We hopped onto the boat and sat in some really heavy fog. The boat ride included some commentary but we really couldn't see anything that they were trying to point out. As soon as we got to the second hop off point, they suspended the ferry service. This was unfortunate because the second check point was mainly hiking up to see temples which included some scenic vista points of the lake. We figured we wouldn't be able to see any views of the lake so we called the driver to pick us up to go to the third ferry station. He was nice enough to come and pick us up. 

We got to the third station and ate some street food. We debated to stick around the area or to go up to this aboriginal themed park via gondola. We decided to go to the aboriginal village since there wasn't much to do around the lake due to the fog. So the driver once again drove us to the entrance point for the gondola. We arrived at a scene of fire trucks and ambulances. It turned out that this was their monthly emergency drill so the gondola up to the park was closed! So basically we encountered blockage of road, water, and air all in one day. The driver ended up driving us up to the theme park where we managed to get student prices for entrance. They wouldn't give us a discount on the gondola not being opened because there is another gondola service in the park itself and that's still running. 

The park itself had a mix of performances, amusement park rides (yes, there was a roller coaster and other large rides), and parts dedicated to showing the traditional houses of different tribes. 

There weren't a lot of visitors at the park and we had a lot of it to ourselves. They opened the rides just for us, basically. The driver picked us up after we were done and took us to the high speed rail station where we got bento boxes for dinner. We played a card game on the train and got into Taipei later that night.

The next day, we did a lot of the sights around Taipei, going to the Elephant Mountain, Longshan temple, CKS memorial, and eating a lot along the way. I left for the airport after we went to to Sunnyhills to eat their pineapple cake.

Taiwan: Alishan

Since I got a one way flight back home, I had to find another one way flight back to Asia. One way direct flights between San Francisco and Hong Kong are really expensive so I was looking around for a good stopover when some of Yalu's MBA friends happened to be in Taiwan around the same time. So I joined them for a few days as a short stopover trip. We booked a 2 day tour to go to Alishan and Sun Moon Lake. I usually don't like organized tours since they tend to make you feel like cattle. But this one was really good since we had a lot of time to do whatever we wanted. The tour basically organized all the necessary transportation. Let's start from the beginning.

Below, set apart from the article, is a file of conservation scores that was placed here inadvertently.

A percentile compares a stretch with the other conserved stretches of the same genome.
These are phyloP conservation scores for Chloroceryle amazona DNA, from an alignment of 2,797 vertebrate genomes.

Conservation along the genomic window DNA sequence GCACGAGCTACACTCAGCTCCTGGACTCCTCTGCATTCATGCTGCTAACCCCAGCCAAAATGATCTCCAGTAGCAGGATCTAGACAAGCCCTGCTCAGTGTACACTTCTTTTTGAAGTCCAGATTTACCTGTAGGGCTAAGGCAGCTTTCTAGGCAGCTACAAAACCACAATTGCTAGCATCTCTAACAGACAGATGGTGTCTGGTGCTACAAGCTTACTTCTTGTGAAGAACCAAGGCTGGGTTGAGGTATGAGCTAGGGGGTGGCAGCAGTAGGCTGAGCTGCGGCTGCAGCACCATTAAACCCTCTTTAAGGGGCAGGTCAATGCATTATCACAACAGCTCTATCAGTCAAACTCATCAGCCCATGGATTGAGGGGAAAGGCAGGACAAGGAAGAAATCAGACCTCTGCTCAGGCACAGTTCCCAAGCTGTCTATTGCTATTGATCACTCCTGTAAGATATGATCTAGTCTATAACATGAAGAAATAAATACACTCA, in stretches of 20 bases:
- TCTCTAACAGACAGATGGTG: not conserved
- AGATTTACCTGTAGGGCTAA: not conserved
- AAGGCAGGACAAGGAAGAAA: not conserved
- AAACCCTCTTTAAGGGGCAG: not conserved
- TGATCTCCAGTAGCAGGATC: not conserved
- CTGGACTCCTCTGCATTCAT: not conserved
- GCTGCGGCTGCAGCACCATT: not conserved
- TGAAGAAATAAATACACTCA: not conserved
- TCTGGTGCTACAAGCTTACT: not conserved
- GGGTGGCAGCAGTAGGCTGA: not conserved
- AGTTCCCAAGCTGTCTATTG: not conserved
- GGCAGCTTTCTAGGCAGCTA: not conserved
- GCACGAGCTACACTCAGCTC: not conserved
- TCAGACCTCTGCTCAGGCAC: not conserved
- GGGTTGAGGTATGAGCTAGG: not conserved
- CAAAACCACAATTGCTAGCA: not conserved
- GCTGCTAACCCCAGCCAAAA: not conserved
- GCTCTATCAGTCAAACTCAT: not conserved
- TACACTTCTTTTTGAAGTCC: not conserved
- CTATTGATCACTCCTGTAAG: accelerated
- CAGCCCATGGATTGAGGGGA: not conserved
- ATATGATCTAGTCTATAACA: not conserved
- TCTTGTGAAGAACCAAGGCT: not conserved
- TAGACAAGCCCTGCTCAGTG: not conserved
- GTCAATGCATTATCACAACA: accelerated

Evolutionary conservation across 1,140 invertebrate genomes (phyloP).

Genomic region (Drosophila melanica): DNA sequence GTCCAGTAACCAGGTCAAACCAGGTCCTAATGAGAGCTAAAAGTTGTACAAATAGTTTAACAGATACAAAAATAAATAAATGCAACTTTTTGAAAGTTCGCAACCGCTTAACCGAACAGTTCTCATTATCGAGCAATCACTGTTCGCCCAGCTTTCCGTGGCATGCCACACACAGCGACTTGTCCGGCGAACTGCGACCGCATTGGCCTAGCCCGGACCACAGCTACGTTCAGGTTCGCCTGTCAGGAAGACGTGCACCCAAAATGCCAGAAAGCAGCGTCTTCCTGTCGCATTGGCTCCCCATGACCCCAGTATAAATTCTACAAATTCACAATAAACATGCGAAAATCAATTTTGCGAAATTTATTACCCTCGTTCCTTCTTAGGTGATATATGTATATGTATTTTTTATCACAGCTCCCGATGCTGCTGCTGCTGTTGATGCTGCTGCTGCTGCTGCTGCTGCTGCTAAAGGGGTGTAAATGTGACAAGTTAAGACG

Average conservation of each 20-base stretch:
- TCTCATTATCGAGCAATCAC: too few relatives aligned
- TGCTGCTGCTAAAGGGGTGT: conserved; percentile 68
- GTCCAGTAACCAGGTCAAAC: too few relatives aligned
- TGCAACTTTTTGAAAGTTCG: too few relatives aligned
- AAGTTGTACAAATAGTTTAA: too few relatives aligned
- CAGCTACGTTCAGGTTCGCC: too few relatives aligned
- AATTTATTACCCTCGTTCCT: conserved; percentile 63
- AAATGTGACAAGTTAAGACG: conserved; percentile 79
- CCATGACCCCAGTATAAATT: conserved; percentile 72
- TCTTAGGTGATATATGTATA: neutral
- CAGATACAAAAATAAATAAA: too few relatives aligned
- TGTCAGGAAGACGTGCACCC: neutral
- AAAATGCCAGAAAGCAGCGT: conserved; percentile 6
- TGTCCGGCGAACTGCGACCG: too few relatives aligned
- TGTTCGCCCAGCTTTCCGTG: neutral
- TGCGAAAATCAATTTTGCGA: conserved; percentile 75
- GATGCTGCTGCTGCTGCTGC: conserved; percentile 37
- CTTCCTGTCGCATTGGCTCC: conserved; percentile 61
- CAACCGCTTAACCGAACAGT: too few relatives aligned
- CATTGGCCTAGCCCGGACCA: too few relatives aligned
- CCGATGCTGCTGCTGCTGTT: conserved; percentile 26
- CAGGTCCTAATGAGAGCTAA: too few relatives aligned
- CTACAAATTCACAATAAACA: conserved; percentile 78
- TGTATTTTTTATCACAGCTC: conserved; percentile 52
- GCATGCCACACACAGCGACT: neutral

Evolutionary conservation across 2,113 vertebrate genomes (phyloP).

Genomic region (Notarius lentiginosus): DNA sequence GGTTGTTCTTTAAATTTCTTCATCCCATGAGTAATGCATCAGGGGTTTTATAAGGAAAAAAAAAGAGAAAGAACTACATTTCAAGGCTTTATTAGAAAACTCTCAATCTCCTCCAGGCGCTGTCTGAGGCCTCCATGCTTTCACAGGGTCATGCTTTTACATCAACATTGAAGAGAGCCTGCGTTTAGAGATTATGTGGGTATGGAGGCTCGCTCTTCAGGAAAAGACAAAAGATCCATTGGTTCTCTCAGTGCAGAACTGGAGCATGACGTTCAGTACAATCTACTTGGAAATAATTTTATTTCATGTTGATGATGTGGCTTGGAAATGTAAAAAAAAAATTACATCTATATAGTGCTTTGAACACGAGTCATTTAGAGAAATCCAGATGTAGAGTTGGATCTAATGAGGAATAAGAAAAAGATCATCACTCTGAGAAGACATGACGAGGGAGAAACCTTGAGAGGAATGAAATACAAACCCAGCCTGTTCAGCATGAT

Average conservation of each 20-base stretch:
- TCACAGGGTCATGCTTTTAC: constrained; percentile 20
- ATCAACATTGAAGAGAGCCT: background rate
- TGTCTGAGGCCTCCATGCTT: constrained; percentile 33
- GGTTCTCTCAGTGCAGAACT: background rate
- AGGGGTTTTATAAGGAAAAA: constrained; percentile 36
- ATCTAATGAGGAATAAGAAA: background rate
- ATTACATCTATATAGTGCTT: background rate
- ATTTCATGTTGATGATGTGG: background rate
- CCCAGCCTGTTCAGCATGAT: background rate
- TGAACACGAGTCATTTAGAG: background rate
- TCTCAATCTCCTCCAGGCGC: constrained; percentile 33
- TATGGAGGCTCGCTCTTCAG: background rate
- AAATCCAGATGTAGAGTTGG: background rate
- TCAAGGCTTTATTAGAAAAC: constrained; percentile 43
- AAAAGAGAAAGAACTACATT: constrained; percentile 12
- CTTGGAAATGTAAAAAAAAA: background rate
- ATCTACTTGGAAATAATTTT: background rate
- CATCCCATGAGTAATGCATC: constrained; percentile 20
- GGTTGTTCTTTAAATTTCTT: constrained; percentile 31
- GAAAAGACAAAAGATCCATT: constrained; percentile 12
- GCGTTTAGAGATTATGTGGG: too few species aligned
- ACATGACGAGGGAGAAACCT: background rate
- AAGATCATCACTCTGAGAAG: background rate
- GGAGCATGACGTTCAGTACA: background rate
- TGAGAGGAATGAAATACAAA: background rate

I flew into Taipei airport and quickly repacked my luggage. I had a big luggage, small luggage, and a backpack. I packed everything I needed for the Taiwan trip into my backpack and stuffed the small luggage into the big one and left the whole thing at a "Left Luggage" near the baggage claim. You can leave bags there for a small fee for up to 30 days. I thought I would be able to get the bag back when I check in but apparently for big luggage, they just put them right onto the plane for you. For carry-on size items, you can get it after you get through security. It was a bit annoying to not know this beforehand but it's a convenient service. After getting out at arrivals, I got a sim card that gives me unlimited data and some amount of minutes for 3 days. It was all very easy. I got on a bus and met up with friends all within 2 hours of landing.

I got in at night and we got up early the next morning to take the high speed rail to meet our tour group in Chiayi. The tour group turned out to be a van with 4 other people. The driver took us up to Alishan with short stops for lunch and such.

Arrived at the Alishan visitor's center:

There used to be train service from Chiayi all the way up to Alishan. But part of the railroad got wiped out by landslides after a typhoon. The railway is a private one and they haven't been able to come up with the funding to repair it. So the only way up is by car or bus. It's a shame we couldn't take the railway since it seems to be a very scenic one. You can see the part that's damage:

After the driver dropped us off at our hotel, we had a couple of hours to wander around the visitor area. We went to a couple of tea shops to try out the famous Alishan teas. The second place we went to had really good teas at decent prices. It's run by a family and the father and son poured us many flights of tea and had some great stories about how to tell good quality tea. The tea leaves I got from them are some of the best I've ever had. So fragrant and the taste doesn't fade even after making many cups.